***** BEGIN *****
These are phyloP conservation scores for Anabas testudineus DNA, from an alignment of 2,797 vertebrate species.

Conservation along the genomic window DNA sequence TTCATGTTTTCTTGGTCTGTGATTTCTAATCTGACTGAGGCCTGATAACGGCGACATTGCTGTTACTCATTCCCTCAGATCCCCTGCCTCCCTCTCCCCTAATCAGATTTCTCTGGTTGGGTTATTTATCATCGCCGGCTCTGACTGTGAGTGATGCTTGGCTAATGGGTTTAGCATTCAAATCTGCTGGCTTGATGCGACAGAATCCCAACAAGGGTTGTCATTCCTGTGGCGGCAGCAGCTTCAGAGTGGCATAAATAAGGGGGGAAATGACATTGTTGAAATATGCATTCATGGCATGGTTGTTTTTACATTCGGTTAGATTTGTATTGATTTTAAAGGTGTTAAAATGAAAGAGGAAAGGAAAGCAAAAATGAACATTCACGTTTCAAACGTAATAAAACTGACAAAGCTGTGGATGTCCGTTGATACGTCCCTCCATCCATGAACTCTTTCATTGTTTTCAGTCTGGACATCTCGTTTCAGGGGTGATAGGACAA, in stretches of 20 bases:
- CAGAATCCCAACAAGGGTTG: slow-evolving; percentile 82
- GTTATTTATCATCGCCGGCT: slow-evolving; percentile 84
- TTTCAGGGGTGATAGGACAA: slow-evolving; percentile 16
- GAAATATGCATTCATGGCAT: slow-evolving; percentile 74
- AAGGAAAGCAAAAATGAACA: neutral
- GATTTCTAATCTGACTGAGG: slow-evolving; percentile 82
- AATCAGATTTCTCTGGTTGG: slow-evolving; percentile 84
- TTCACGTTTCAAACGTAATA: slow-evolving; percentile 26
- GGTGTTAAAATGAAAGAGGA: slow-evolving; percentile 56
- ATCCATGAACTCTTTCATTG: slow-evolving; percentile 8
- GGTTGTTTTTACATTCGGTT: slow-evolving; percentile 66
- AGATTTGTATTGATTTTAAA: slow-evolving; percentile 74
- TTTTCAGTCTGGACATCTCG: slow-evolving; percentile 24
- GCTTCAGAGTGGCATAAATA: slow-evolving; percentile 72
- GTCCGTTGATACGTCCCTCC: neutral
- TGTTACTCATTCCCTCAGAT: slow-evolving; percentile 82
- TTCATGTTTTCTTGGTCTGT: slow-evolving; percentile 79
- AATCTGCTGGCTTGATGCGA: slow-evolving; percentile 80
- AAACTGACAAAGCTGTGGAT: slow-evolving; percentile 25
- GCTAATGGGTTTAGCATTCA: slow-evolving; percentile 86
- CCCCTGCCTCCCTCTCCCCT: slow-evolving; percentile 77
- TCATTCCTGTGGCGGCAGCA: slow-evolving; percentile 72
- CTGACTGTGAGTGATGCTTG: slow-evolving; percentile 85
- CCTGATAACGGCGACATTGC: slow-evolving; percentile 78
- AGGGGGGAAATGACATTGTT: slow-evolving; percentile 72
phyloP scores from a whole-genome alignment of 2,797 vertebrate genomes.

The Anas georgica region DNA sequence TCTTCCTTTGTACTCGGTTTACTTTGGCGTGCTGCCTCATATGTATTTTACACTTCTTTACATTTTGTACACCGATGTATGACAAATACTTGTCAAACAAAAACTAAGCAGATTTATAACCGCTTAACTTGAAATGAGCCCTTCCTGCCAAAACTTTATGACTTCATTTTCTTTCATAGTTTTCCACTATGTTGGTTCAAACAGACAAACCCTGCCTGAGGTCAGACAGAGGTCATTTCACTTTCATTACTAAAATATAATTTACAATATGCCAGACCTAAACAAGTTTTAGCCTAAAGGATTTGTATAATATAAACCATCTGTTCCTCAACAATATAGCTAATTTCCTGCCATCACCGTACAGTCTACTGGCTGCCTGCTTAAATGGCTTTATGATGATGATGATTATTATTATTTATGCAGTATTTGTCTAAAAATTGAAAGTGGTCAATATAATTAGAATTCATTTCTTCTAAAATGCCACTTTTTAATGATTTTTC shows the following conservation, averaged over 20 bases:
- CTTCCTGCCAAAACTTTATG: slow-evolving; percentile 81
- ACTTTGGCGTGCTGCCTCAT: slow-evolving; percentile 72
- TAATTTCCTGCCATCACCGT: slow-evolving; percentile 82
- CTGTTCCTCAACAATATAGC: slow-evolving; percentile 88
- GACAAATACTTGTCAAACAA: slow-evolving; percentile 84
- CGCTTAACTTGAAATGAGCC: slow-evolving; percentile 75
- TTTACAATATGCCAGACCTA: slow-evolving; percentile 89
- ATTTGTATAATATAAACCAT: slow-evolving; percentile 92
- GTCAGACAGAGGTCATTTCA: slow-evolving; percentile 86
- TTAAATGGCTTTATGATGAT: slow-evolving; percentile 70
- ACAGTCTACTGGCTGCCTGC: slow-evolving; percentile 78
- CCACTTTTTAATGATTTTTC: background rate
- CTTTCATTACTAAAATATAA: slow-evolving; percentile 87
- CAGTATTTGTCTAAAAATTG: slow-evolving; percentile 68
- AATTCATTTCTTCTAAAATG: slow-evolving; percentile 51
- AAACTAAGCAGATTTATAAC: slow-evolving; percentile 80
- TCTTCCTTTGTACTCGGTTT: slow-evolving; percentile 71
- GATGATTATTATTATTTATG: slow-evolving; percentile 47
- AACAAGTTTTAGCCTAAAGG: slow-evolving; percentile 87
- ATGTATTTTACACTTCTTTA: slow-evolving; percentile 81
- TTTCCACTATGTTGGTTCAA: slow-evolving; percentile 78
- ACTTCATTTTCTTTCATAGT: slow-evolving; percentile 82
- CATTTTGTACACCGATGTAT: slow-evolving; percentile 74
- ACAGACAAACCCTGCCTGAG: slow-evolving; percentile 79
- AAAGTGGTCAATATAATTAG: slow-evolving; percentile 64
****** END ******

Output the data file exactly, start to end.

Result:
These are phyloP conservation scores for Anabas testudineus DNA, from an alignment of 2,797 vertebrate species.

Conservation along the genomic window DNA sequence TTCATGTTTTCTTGGTCTGTGATTTCTAATCTGACTGAGGCCTGATAACGGCGACATTGCTGTTACTCATTCCCTCAGATCCCCTGCCTCCCTCTCCCCTAATCAGATTTCTCTGGTTGGGTTATTTATCATCGCCGGCTCTGACTGTGAGTGATGCTTGGCTAATGGGTTTAGCATTCAAATCTGCTGGCTTGATGCGACAGAATCCCAACAAGGGTTGTCATTCCTGTGGCGGCAGCAGCTTCAGAGTGGCATAAATAAGGGGGGAAATGACATTGTTGAAATATGCATTCATGGCATGGTTGTTTTTACATTCGGTTAGATTTGTATTGATTTTAAAGGTGTTAAAATGAAAGAGGAAAGGAAAGCAAAAATGAACATTCACGTTTCAAACGTAATAAAACTGACAAAGCTGTGGATGTCCGTTGATACGTCCCTCCATCCATGAACTCTTTCATTGTTTTCAGTCTGGACATCTCGTTTCAGGGGTGATAGGACAA, in stretches of 20 bases:
- CAGAATCCCAACAAGGGTTG: slow-evolving; percentile 82
- GTTATTTATCATCGCCGGCT: slow-evolving; percentile 84
- TTTCAGGGGTGATAGGACAA: slow-evolving; percentile 16
- GAAATATGCATTCATGGCAT: slow-evolving; percentile 74
- AAGGAAAGCAAAAATGAACA: neutral
- GATTTCTAATCTGACTGAGG: slow-evolving; percentile 82
- AATCAGATTTCTCTGGTTGG: slow-evolving; percentile 84
- TTCACGTTTCAAACGTAATA: slow-evolving; percentile 26
- GGTGTTAAAATGAAAGAGGA: slow-evolving; percentile 56
- ATCCATGAACTCTTTCATTG: slow-evolving; percentile 8
- GGTTGTTTTTACATTCGGTT: slow-evolving; percentile 66
- AGATTTGTATTGATTTTAAA: slow-evolving; percentile 74
- TTTTCAGTCTGGACATCTCG: slow-evolving; percentile 24
- GCTTCAGAGTGGCATAAATA: slow-evolving; percentile 72
- GTCCGTTGATACGTCCCTCC: neutral
- TGTTACTCATTCCCTCAGAT: slow-evolving; percentile 82
- TTCATGTTTTCTTGGTCTGT: slow-evolving; percentile 79
- AATCTGCTGGCTTGATGCGA: slow-evolving; percentile 80
- AAACTGACAAAGCTGTGGAT: slow-evolving; percentile 25
- GCTAATGGGTTTAGCATTCA: slow-evolving; percentile 86
- CCCCTGCCTCCCTCTCCCCT: slow-evolving; percentile 77
- TCATTCCTGTGGCGGCAGCA: slow-evolving; percentile 72
- CTGACTGTGAGTGATGCTTG: slow-evolving; percentile 85
- CCTGATAACGGCGACATTGC: slow-evolving; percentile 78
- AGGGGGGAAATGACATTGTT: slow-evolving; percentile 72
phyloP scores from a whole-genome alignment of 2,797 vertebrate genomes.

The Anas georgica region DNA sequence TCTTCCTTTGTACTCGGTTTACTTTGGCGTGCTGCCTCATATGTATTTTACACTTCTTTACATTTTGTACACCGATGTATGACAAATACTTGTCAAACAAAAACTAAGCAGATTTATAACCGCTTAACTTGAAATGAGCCCTTCCTGCCAAAACTTTATGACTTCATTTTCTTTCATAGTTTTCCACTATGTTGGTTCAAACAGACAAACCCTGCCTGAGGTCAGACAGAGGTCATTTCACTTTCATTACTAAAATATAATTTACAATATGCCAGACCTAAACAAGTTTTAGCCTAAAGGATTTGTATAATATAAACCATCTGTTCCTCAACAATATAGCTAATTTCCTGCCATCACCGTACAGTCTACTGGCTGCCTGCTTAAATGGCTTTATGATGATGATGATTATTATTATTTATGCAGTATTTGTCTAAAAATTGAAAGTGGTCAATATAATTAGAATTCATTTCTTCTAAAATGCCACTTTTTAATGATTTTTC shows the following conservation, averaged over 20 bases:
- CTTCCTGCCAAAACTTTATG: slow-evolving; percentile 81
- ACTTTGGCGTGCTGCCTCAT: slow-evolving; percentile 72
- TAATTTCCTGCCATCACCGT: slow-evolving; percentile 82
- CTGTTCCTCAACAATATAGC: slow-evolving; percentile 88
- GACAAATACTTGTCAAACAA: slow-evolving; percentile 84
- CGCTTAACTTGAAATGAGCC: slow-evolving; percentile 75
- TTTACAATATGCCAGACCTA: slow-evolving; percentile 89
- ATTTGTATAATATAAACCAT: slow-evolving; percentile 92
- GTCAGACAGAGGTCATTTCA: slow-evolving; percentile 86
- TTAAATGGCTTTATGATGAT: slow-evolving; percentile 70
- ACAGTCTACTGGCTGCCTGC: slow-evolving; percentile 78
- CCACTTTTTAATGATTTTTC: background rate
- CTTTCATTACTAAAATATAA: slow-evolving; percentile 87
- CAGTATTTGTCTAAAAATTG: slow-evolving; percentile 68
- AATTCATTTCTTCTAAAATG: slow-evolving; percentile 51
- AAACTAAGCAGATTTATAAC: slow-evolving; percentile 80
- TCTTCCTTTGTACTCGGTTT: slow-evolving; percentile 71
- GATGATTATTATTATTTATG: slow-evolving; percentile 47
- AACAAGTTTTAGCCTAAAGG: slow-evolving; percentile 87
- ATGTATTTTACACTTCTTTA: slow-evolving; percentile 81
- TTTCCACTATGTTGGTTCAA: slow-evolving; percentile 78
- ACTTCATTTTCTTTCATAGT: slow-evolving; percentile 82
- CATTTTGTACACCGATGTAT: slow-evolving; percentile 74
- ACAGACAAACCCTGCCTGAG: slow-evolving; percentile 79
- AAAGTGGTCAATATAATTAG: slow-evolving; percentile 64